The Department of Investigations would be similar to the current Alabama Bureau of Investigations (ABI) and would have a similar function. In addition to the ABI: the State Fire Marshal, the ABC Board’s law enforcement unit, the Forestry’s investigative unit, the Agriculture and Industry’s investigative unit, and investigators with the Office of Prosecution Services would all be merged into the Department of Investigations. The Alabama Criminal Justice Information Center, the Fusion Center and the Dignitary Protection Services would all be part of the State Department of Investigations.

Under the Marsh plan, immigration enforcement would be transferred to the Alabama Attorney General‘s Office. Homeland Security’s grants division would be moved to ADECA. The Director of the Department of Investigations will also likely assume the role of state Homeland Security advisor to the Governor.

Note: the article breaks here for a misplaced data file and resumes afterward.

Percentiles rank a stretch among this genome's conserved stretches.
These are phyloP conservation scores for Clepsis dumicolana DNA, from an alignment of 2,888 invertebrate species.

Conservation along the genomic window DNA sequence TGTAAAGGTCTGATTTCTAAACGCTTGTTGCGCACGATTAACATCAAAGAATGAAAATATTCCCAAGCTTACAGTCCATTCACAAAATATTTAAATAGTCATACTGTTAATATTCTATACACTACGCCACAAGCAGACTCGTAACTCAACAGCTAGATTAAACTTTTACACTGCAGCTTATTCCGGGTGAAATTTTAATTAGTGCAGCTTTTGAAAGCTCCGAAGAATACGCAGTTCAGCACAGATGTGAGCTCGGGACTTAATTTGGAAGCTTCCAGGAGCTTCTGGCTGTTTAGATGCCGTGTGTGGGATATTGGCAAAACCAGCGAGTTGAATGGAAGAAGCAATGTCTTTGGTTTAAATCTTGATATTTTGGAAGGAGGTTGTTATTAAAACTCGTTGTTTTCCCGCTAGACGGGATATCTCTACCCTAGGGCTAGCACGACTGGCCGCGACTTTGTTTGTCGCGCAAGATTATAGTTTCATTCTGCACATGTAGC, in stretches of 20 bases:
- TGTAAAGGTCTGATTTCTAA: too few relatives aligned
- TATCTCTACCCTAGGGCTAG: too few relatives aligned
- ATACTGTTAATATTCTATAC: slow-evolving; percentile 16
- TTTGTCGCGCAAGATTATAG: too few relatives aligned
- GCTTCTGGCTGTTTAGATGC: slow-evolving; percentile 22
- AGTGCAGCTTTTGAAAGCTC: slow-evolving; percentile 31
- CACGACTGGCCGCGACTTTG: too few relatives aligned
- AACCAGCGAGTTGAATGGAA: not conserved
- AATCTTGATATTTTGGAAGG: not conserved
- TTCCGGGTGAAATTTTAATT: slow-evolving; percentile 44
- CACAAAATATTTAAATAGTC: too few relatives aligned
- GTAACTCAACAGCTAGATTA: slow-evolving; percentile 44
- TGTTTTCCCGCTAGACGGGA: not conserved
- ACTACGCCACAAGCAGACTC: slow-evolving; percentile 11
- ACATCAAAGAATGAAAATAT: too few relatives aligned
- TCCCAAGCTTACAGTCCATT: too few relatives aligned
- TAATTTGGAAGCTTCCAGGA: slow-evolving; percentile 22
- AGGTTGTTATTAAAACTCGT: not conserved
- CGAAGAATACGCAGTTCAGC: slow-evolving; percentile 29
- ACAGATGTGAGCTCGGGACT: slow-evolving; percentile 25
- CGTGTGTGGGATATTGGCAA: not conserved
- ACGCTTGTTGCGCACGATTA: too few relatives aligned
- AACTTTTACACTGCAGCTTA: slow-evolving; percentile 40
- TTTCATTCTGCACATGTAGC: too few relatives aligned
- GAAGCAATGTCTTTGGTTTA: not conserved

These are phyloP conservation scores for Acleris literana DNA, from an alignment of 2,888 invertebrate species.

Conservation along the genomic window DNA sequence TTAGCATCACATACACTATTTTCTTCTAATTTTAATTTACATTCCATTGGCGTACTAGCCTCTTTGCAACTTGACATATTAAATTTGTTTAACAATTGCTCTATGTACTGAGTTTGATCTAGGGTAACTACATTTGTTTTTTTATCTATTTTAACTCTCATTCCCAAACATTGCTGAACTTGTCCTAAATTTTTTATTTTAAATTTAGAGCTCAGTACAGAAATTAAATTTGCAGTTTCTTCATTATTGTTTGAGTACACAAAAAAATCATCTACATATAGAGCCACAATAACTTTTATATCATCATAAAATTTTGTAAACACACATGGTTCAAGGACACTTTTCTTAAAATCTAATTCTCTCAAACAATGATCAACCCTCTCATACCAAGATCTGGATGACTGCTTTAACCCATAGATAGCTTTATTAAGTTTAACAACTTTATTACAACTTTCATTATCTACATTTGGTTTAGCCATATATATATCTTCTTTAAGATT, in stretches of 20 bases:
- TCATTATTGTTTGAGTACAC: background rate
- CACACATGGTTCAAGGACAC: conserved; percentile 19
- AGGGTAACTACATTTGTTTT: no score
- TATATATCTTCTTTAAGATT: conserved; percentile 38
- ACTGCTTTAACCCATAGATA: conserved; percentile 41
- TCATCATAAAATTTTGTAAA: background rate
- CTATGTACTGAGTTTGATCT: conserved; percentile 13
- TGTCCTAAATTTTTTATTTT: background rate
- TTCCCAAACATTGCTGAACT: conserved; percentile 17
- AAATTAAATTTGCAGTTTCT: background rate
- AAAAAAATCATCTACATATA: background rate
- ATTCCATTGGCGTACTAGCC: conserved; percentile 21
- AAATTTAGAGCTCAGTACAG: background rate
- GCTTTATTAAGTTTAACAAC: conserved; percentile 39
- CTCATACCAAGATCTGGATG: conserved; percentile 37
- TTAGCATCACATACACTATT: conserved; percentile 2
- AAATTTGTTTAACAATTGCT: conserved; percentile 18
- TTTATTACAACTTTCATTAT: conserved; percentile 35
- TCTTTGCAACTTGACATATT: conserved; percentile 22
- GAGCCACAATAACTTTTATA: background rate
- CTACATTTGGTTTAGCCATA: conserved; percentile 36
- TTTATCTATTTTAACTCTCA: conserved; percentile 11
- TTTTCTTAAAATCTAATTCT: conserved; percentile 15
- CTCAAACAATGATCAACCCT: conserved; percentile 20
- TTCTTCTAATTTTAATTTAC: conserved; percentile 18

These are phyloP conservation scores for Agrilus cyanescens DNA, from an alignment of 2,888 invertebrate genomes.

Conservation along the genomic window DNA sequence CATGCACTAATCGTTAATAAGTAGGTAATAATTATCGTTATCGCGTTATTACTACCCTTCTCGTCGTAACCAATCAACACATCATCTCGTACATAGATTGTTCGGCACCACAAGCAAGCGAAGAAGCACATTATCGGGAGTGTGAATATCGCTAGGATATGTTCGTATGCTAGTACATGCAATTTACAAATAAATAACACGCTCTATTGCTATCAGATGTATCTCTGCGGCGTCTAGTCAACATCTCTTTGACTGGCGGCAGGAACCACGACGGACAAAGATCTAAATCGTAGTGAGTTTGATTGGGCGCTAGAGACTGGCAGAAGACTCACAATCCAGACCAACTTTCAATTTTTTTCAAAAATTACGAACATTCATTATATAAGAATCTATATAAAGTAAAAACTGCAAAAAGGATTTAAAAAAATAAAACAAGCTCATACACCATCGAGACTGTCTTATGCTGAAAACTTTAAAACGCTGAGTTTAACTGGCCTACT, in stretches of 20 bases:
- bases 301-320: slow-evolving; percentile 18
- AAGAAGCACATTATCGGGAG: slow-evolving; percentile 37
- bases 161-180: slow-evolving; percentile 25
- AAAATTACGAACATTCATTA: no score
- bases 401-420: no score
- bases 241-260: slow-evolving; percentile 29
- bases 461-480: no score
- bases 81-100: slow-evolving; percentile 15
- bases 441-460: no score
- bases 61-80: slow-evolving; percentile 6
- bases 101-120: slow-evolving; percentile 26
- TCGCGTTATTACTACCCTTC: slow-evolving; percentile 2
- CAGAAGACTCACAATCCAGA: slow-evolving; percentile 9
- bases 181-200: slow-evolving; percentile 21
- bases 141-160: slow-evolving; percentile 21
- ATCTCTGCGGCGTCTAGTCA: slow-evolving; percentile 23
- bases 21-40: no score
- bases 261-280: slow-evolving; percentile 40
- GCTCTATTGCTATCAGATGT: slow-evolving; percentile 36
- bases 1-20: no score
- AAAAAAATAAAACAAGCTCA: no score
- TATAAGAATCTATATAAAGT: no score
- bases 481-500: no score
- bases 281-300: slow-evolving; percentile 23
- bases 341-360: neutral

The Department of Public Safety would be the state’s uniformed law enforcement force. It would include the existing DPS minus the ABI. The Marine Police and Conservation officers from the Department of Conservation and Natural Resources, all state aviation assets, the State Port Authority’s law enforcement section, the enforcement functions of the Revenue Department, ALDOT, and PSC would be merged into the Highway Patrol’s Motor Carrier Safety Unit.

The Department of Forensic Sciences would remain intact and keep its independence. The Public Safety Training Department would be based at the new trooper academy in Selma and would fulfill the state’s training needs for all of the Department of Public Safety’s missions.

At this time we do not know if Bentley’s task force followed the blueprint of the Marsh plan or adopted a new plan based on their own recommendations.